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Feastday: August 31

Monastic founder, bishop, and miracle worker known for his kindness to animals. Known as Edan, Modoc, and Maedoc in some records, Aidan was born in Connaught, Ireland. Tradition states that his birth was heralded by signs and omens, and he showed evidence of piety as a small child. Educated at Leinster, Aidan went to St. David monastery in Wales. He remained there for several years, studying Scriptures, and his presence saved St. David from disaster. Saxon war parties attacked the monastery during Aidan's stay, and he supposedly repelled them miraculously. In time, Aidan returned to Ireland, founding a monastery in Ferns, in Wexford. He became the bishop of the region as well. His miracles brought many to the Church. Aidan is represented in religious art with a stag. He is reported to have made a beautiful stag invisible to save it from hounds.

from Wikipedia

"Augustine was the Apostle of Kent, but Aidan was the Apostle of the English." – Bishop Lightfoot

Known as Saint Aidan of Lindisfarne, Aidan the Apostle of Northumbria (died 651), was the founder and first bishop of the monastery on the island of Lindisfarne in England. A Christian missionary, he is credited with restoring Christianity to Northumbria. Aidan is the Anglicised form of the original Old Irish Aodhán. In 2008, he was proposed as a possible patron saint of the United Kingdom.[1]


An Irishman, possibly born in Connacht, Aidan was a monk at the monastery on the Island of Iona in Scotland.

The Roman Empire had spread Christianity into Britain, but due to the Anglo-Saxon invasion of Britain, Anglo-Saxon paganism was now the dominant religion. Oswald of Northumbria and his brothers lived among the Gaels of Dál Riata as princes in exile since their banishment by a rival royal house in 616 AD. Oswald may have visited the island monastery of Iona, and certainly converted to Christianity and was baptized. In 634 he regained the kingship of Northumbria, and was determined to bring Christianity to the mostly pagan people there.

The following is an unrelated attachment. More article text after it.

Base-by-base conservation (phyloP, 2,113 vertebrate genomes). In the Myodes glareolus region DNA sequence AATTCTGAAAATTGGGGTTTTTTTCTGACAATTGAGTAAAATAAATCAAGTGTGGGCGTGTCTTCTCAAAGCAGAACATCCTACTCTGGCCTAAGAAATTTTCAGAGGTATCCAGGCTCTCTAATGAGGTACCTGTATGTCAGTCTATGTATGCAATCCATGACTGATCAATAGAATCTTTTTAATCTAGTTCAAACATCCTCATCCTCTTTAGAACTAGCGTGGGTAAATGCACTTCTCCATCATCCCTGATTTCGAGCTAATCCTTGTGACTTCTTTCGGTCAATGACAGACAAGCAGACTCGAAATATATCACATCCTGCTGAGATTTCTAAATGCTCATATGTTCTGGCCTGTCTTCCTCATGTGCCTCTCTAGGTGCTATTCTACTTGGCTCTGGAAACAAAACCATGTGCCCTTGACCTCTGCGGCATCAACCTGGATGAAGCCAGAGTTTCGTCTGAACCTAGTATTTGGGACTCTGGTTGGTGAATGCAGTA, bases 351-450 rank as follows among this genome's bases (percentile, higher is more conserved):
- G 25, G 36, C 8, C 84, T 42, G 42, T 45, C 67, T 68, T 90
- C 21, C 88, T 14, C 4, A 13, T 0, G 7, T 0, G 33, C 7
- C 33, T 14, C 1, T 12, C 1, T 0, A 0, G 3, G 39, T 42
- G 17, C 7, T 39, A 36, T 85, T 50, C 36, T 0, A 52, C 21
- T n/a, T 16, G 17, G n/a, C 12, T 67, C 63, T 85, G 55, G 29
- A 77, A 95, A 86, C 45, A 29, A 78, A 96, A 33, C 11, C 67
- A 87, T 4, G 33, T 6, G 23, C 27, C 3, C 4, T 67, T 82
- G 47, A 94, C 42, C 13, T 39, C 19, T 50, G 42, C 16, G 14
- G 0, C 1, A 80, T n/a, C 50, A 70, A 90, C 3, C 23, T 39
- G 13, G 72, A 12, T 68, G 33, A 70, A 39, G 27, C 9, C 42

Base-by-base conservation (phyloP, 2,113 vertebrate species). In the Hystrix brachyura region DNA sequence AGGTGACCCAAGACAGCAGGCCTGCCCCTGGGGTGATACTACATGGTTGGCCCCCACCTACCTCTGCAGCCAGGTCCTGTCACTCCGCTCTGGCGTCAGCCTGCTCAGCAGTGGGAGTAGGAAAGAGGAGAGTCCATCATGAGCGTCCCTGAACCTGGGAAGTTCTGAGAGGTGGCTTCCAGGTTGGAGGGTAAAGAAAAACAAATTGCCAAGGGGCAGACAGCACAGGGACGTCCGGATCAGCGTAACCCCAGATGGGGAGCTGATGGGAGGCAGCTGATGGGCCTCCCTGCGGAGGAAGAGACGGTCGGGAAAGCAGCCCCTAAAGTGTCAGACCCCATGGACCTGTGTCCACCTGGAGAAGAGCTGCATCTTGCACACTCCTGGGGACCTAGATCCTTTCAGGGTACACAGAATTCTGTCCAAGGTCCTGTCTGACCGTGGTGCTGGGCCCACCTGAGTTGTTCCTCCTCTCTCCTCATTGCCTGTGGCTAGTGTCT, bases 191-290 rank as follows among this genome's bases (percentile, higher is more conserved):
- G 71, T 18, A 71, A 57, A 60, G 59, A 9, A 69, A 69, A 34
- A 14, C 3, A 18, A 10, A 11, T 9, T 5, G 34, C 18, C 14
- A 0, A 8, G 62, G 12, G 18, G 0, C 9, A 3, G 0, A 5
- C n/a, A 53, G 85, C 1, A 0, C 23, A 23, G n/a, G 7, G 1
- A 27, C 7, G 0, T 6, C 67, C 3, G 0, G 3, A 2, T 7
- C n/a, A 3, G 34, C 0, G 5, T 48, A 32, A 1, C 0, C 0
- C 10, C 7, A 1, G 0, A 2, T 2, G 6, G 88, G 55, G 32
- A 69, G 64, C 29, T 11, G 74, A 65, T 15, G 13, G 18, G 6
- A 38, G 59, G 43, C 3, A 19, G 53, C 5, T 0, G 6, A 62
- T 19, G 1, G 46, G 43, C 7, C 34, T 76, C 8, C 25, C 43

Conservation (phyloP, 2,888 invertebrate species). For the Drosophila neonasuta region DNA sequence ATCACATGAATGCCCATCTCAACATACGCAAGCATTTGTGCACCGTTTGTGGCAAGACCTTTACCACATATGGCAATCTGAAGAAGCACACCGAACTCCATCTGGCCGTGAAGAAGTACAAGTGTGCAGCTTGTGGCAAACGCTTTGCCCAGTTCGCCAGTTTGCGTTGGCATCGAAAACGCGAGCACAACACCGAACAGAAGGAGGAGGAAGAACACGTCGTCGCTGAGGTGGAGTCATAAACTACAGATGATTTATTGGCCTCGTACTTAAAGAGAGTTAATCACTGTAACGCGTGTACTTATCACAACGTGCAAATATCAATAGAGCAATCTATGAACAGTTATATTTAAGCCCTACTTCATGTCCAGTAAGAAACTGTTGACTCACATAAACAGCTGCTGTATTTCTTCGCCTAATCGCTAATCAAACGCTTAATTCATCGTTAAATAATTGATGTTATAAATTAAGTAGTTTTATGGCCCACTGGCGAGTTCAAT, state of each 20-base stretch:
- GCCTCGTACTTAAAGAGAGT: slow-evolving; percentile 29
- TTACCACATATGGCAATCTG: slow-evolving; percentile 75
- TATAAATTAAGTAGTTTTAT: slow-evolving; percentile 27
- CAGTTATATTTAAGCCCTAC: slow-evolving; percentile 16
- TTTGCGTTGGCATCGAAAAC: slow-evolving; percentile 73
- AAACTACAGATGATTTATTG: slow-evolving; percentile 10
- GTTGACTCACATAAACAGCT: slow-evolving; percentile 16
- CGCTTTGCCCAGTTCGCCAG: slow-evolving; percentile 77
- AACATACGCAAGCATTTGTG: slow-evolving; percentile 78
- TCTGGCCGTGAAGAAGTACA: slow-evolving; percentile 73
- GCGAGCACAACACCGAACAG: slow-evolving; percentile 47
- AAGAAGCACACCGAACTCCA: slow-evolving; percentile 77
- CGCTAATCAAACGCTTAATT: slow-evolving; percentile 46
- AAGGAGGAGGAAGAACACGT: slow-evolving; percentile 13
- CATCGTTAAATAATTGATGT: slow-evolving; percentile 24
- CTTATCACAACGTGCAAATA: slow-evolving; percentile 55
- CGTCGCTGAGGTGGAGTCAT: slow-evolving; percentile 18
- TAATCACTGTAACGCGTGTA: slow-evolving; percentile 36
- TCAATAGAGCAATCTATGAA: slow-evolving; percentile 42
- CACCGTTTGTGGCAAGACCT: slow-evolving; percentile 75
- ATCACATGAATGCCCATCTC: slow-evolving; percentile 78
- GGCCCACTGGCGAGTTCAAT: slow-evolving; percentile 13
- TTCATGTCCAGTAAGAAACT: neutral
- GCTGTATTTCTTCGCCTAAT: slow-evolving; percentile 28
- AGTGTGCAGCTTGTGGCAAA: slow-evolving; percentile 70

Owing to his past among the Gaels, he requested missionaries from Iona, the pre-eminent monastery of the Irish in what is now Scotland, rather than the Roman-backed mission in England. At first the monastery sent a new bishop named Cormán, but he met with no success and soon returned to Iona, reporting that the Northumbrians were too stubborn to be converted. Aidan criticised Cormán's methods and was sent as a replacement in 635.[2]

Aidan chose Lindisfarne, an island like Iona and close to the royal fortress of Bamburgh, as the seat of his diocese. King Oswald, who after his years of exile had a perfect command of Irish, often had to translate for Aidan and his monks, who did not speak English at first. When Oswald died in 642, Aidan received continued support from King Oswine of Deira and the two became close friends.

An inspired missionary, Aidan would walk from one village to another, politely conversing with the people he saw and slowly interesting them in Christianity. According to legend, the king gave Aidan a horse so that he wouldn't have to walk, but Aidan gave the horse to a beggar. By patiently talking to the people on their own level Aidan and his monks slowly brought Christianity to the Northumbrian communities. Aidan also took in twelve English boys to train at the monastery, to ensure that the area's future religious leadership would be English.

In 651 a pagan army, led by Penda, attacked Bamburgh and attempted to set its walls ablaze. According to legend, Aidan prayed for the city, after which the winds turned and blew the smoke and fire toward the enemy, repulsing them; hence his patronage for fire fighters.

Aidan was a member of the Celtic branch of Christianity instead of the Latin branch, but his character and energy in missionary work won him the respect of Pope Honorius I and Felix of Dunwich.

Aidan's friend Oswine of Deira was murdered in 651. Twelve days later Aidan died, on 31 August, in the 17th year of his episcopate.[2] He had become ill while at the Bamburgh castle and died leaning against the buttress of a church on a royal estate near Bamburgh.

The monastery he founded grew and helped found churches and other monasteries throughout the area. It also became a centre of learning and a storehouse of scholarly knowledge. Saint Bede the Venerable would later write Aidan's biography and describe the miracles attributed to him. Saint Aidan's feast day is on 31 August.